SINGAPORE - Now that Singapore's hawker culture has been added to Unesco's list of Intangible Cultural Heritage of Humanity, expect big things to happen.
The Government is throwing its weight behind preserving this invaluable part of Singapore life. Patronising one, or more, of the 6,000 stalls in 110 hawker centres around the island is a daily ritual for many.
Rare is the Singaporean who does not have strong opinions about the quality and price of hawker food, the cleanliness of hawker centres and the future of hawkering.
Hawker food is inexpensive, a reliable way to fill empty bellies. Sometimes, it can even be exquisite. But hawker culture needs tending to.
The median age of hawkers here is 59. Every year, veteran hawkers call it a day. Their recipes and skills vanish into the sunset too, because few young people want those gruelling 16-hour days in cramped work spaces. Many hawkers slog so that their children will not have to follow their footsteps.
Attracting new blood is crucial for preserving hawker culture, however. Without enterprising young men and women, there is no hope of keeping the culture alive.
Aside from programmes to upgrade and refurbish existing hawker centres, and plans to build new ones, the Government has also come up with schemes to groom new hawkers.
The latest initiative involves pairing veteran hawkers with aspiring ones who will then take over their businesses.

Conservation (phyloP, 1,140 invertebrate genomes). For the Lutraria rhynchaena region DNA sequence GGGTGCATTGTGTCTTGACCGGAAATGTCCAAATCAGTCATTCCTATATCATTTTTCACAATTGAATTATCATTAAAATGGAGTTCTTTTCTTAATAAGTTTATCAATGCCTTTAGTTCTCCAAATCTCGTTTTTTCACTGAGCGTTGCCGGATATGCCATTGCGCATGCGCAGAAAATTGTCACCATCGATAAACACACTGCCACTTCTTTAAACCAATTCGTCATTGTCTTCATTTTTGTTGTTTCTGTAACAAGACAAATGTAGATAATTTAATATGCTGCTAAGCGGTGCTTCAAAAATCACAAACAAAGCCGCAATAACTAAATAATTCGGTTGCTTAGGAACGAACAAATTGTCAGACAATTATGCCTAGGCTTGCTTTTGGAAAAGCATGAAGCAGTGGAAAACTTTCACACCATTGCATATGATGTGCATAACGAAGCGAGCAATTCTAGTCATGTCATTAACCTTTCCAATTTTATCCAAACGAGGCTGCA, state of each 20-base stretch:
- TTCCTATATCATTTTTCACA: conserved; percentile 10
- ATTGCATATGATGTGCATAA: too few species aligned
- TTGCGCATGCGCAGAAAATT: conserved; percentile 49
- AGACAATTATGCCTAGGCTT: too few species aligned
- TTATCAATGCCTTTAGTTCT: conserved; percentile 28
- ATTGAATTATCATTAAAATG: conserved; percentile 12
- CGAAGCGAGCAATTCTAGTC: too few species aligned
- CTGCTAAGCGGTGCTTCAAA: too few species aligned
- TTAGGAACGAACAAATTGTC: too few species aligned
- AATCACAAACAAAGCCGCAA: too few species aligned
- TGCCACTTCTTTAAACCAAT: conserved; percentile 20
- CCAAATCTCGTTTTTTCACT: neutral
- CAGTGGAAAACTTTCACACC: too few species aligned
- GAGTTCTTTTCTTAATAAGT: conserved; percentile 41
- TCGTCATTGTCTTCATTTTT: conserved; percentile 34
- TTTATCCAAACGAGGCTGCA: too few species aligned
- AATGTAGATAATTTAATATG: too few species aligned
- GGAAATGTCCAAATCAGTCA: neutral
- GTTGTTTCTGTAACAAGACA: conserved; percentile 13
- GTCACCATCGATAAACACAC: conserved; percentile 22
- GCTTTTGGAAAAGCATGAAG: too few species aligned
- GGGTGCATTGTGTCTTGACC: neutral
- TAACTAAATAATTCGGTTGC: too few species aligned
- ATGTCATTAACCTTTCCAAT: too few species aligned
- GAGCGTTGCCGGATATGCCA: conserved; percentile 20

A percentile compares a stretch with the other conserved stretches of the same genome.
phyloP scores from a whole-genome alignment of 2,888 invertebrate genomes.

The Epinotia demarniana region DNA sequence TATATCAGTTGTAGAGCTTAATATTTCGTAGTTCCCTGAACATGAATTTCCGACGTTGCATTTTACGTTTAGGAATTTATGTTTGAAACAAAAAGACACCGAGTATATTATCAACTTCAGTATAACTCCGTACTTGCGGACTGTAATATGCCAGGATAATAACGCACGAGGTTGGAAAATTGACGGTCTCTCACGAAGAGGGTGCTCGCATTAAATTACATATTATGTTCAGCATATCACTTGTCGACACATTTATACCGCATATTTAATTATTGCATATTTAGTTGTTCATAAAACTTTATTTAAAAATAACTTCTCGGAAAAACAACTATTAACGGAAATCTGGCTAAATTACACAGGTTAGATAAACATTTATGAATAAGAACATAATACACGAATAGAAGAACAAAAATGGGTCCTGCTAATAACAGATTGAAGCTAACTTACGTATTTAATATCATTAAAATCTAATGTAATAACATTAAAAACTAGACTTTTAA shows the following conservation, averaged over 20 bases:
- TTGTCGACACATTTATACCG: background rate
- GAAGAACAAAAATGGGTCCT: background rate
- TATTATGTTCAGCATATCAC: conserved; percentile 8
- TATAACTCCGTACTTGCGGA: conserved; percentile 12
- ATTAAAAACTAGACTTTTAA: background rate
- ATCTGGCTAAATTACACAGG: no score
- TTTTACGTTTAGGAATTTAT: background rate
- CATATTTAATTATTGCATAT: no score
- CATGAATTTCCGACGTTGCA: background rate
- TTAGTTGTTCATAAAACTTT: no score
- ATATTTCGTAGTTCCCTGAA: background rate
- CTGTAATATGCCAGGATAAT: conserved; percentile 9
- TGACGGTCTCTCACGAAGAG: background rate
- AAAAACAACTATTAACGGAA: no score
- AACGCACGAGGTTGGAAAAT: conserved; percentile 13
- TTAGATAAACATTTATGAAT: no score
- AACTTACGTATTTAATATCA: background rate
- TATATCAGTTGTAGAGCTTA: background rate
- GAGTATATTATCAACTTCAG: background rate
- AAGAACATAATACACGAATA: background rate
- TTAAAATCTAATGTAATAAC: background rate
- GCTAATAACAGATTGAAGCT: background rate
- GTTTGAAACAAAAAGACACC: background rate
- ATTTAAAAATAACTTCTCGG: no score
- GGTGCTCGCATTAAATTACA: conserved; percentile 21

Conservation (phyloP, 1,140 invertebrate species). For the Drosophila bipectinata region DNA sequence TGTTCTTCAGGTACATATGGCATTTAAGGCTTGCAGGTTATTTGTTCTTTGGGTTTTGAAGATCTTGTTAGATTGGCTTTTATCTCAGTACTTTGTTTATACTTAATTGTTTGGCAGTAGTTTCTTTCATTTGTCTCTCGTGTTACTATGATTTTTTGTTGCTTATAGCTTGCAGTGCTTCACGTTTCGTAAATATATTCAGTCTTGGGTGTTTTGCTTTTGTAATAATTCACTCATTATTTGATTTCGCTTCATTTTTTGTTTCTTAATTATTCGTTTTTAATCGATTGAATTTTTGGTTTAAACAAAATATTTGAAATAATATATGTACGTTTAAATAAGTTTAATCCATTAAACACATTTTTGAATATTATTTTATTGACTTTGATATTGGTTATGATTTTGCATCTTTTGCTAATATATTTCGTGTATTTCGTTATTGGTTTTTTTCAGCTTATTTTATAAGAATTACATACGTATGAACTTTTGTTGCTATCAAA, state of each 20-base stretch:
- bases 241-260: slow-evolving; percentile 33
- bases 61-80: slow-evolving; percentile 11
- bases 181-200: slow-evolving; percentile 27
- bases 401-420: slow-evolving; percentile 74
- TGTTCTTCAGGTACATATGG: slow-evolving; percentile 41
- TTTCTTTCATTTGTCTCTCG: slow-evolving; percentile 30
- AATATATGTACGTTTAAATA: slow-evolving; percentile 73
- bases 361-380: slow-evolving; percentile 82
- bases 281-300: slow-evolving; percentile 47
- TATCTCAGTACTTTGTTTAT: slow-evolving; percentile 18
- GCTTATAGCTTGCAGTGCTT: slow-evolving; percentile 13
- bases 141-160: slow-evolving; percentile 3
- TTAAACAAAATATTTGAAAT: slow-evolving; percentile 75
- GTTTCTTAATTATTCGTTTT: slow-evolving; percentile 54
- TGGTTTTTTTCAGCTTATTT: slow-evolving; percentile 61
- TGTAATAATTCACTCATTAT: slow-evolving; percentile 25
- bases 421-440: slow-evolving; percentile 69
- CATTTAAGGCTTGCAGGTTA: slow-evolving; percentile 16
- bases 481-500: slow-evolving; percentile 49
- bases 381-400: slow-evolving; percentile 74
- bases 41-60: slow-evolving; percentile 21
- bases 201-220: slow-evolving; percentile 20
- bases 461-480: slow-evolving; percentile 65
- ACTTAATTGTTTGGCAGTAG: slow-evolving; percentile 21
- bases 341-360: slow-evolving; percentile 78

How do these young ones master skills that have taken a lifetime to hone, how do they acquire the kind of muscle memory needed to turn out consistently good food?
The Government has made a commitment and so must we.
We need to give these young hawkers time, to be more forgiving of lapses. We need to buy food from their stalls, to encourage the hawkers when they improve, to give constructive feedback.
The learning curve is steep, we must accept that.
We also need to accept that in time, we will have to pay higher prices for hawker food. Millennials have myriad ways to make a living, why would they choose hard slog and pitiful pay?
Oh, and here's another thing we need to accept: one day, hipsters will rule in hawker centres.
The late American television host Anthony Bourdain predicted this in 2013, and it is happening.
Think of the young guns slinging burgers, tacos, bak chor meeramen hybrids, old school fishballs and yong tau foo, Taiwanese lu rou fan and bento meals. They have added so much diversity to the hawker scene and they draw younger customers.
"These distinct schools of young and rebellious older sons and daughters who do this in the future - that will be the salvation of street food," Bourdain had said then.
I hope one day to see these rebellious hawkers face off against one another, in a yearly fight to name the top five young hawkers in Singapore. Can you tell I just came off a Food Wars binge on Netflix?
These men and women stand between us and a depressing food landscape of fast food restaurants and foodcourts.
We cannot let this happen. Vive la revolution.